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Congratulations and felicitations to Adele and Simon Konecki! After 5 years together they have decided to tie the knot which Adele revealed on stage at the Staples Centre in Los Angeles while collecting her 5 Grammy’s.

What if they had decided to complete a prenuptial agreement in advance of their wedding? With Simon’s family in Florida and Adele’s feet firmly on the ground in London how would they decide in which country to end their marriage in the unlikely event that they chose to go their separate ways at some point in the future?

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 Come to think of it, what if any celebrity international couple such as Amal and George Clooney, Russell Brand and Katy Perry, Tom Cruise and Nicole Kidman or Wendi Deng and Rupert Murdoch had decided to complete a prenuptial agreement? How would they have decided where to dissolve their marriage in the event of its breakdown and how would they have dealt with this issue within their prenuptial agreement?

 In fact, it is a far more commonplace conundrum which affects many couples and not just those with international celebrity status.

 How does the French banker, for example, who takes an English wife and commutes between France and London every week make a decision? How does an English academic, for example, who takes an American husband and moves to an Ivy League University in the United States deal with this issue? The answer is that careful thought needs to be given to this when entering into a prenuptial agreement both as to where divorce proceedings might take place in the unlikely event of the breakdown of the parties’ marriage and which legal system should apply in the event of a dispute.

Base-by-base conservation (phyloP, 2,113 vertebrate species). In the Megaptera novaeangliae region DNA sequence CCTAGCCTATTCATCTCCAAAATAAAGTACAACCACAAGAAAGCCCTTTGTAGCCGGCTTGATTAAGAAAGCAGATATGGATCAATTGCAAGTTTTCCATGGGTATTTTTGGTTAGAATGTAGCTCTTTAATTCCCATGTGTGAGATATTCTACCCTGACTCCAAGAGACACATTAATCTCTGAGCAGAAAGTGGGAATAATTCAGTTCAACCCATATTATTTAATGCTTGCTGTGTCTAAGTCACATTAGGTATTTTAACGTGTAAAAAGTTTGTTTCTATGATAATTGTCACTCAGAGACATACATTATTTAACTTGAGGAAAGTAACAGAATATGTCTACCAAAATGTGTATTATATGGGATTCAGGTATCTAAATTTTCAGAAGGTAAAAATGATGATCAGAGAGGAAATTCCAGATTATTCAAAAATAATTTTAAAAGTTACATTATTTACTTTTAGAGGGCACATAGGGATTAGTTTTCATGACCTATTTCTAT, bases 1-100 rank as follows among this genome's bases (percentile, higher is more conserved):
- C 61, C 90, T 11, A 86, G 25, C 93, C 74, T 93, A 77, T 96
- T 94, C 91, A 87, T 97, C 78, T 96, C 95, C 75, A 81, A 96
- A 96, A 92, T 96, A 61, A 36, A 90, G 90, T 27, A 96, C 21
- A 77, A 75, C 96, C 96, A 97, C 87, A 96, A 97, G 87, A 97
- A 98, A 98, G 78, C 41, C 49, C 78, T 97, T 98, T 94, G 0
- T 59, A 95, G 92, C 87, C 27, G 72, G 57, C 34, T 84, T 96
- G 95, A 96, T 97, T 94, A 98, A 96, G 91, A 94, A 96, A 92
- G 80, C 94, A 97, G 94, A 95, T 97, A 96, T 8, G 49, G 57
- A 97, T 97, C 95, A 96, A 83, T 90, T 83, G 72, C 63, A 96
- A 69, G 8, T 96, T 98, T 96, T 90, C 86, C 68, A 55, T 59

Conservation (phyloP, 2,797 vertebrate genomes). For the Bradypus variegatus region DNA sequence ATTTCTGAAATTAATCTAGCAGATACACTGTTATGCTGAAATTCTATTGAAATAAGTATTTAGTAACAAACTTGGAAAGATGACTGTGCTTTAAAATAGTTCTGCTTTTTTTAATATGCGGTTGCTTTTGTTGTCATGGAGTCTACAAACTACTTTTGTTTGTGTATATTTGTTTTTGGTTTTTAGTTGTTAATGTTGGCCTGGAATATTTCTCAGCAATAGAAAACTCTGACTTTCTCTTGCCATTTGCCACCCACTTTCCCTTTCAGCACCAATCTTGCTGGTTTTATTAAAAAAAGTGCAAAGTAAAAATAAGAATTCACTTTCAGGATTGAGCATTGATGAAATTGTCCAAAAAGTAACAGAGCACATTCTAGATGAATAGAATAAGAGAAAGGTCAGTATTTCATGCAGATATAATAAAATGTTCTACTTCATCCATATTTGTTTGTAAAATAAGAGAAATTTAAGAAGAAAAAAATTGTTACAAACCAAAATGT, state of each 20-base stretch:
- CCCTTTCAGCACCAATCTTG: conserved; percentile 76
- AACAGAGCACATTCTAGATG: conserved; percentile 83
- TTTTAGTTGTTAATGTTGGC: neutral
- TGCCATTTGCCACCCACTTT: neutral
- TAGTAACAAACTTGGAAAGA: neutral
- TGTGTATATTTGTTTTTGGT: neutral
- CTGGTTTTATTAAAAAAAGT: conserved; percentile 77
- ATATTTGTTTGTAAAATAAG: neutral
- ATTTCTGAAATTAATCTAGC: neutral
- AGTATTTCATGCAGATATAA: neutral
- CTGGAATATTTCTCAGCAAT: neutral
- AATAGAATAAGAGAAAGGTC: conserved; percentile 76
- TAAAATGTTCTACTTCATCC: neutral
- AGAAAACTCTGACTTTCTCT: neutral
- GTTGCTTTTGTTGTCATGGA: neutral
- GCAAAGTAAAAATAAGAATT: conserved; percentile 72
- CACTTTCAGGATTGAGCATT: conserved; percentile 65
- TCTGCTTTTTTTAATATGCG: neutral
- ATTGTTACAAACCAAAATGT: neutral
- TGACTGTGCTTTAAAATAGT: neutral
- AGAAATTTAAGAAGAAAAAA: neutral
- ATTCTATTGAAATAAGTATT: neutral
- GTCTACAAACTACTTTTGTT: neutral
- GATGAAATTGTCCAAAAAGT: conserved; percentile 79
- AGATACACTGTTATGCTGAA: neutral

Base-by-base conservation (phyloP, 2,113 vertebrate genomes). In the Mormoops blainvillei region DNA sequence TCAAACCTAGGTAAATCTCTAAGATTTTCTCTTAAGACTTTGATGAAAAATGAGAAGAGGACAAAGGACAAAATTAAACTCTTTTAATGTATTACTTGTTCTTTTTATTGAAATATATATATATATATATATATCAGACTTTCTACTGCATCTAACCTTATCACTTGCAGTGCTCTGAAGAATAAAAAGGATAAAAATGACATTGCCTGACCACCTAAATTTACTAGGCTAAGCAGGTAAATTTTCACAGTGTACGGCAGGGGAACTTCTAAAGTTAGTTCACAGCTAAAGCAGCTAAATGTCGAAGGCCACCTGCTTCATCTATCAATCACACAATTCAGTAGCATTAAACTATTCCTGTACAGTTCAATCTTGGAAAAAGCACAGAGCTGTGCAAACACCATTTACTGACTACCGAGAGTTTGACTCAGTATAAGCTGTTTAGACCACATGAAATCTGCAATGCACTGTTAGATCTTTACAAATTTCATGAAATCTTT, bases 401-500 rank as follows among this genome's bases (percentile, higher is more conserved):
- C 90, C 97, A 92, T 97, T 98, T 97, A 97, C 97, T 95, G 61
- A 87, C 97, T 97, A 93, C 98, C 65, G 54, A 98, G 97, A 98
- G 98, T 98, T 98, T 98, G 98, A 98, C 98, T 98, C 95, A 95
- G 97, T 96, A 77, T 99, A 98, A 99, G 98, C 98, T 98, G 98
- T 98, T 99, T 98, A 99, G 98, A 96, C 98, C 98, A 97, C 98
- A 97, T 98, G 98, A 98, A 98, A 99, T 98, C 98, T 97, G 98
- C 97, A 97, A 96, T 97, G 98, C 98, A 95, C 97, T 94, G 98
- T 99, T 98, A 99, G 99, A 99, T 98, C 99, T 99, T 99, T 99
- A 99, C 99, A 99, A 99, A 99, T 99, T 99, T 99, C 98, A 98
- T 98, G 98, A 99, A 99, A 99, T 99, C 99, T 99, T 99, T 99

Just like any other uncertainties, these can be pinned down as part of the prenuptial agreement itself. It is standard practice, for example, to include a clause stating in which country proceedings will take place and stating the laws of which land will apply in the event of any dispute. However, what happens if the parties both happen to be residing in a different country from the one selected as a jurisdiction in the agreement when their marriage breaks down? What happens if both parties’ choice of applicable law set out in their prenuptial agreement is not available to them in the country in which their marriage breaks down?

It is for this reason that international prenuptial agreements need to be drawn up and negotiated by experts in International Family Law who are not only able to spot the possible pitfalls but who are also able to provide for alternative jurisdictions and alternative applicable law systems.  Although some lawyers are qualified to practise in more than one country, many are not, given the vastly differing legal systems around the world and the increasing demands to be a specialist lawyer in your own jurisdiction.  It requires, therefore, an expert with specialist knowledge of their own jurisdiction, expertise in international cases and a network of absolutely first-rate, “go-to” lawyers in other jurisdictions around the world.

Add to that, the wildly differing outcomes of financial settlements in different countries around the world and it becomes clear why instructing specialist lawyers, such as those at Grayfords, is an absolute must. If you act in haste you may end up repenting at leisure.

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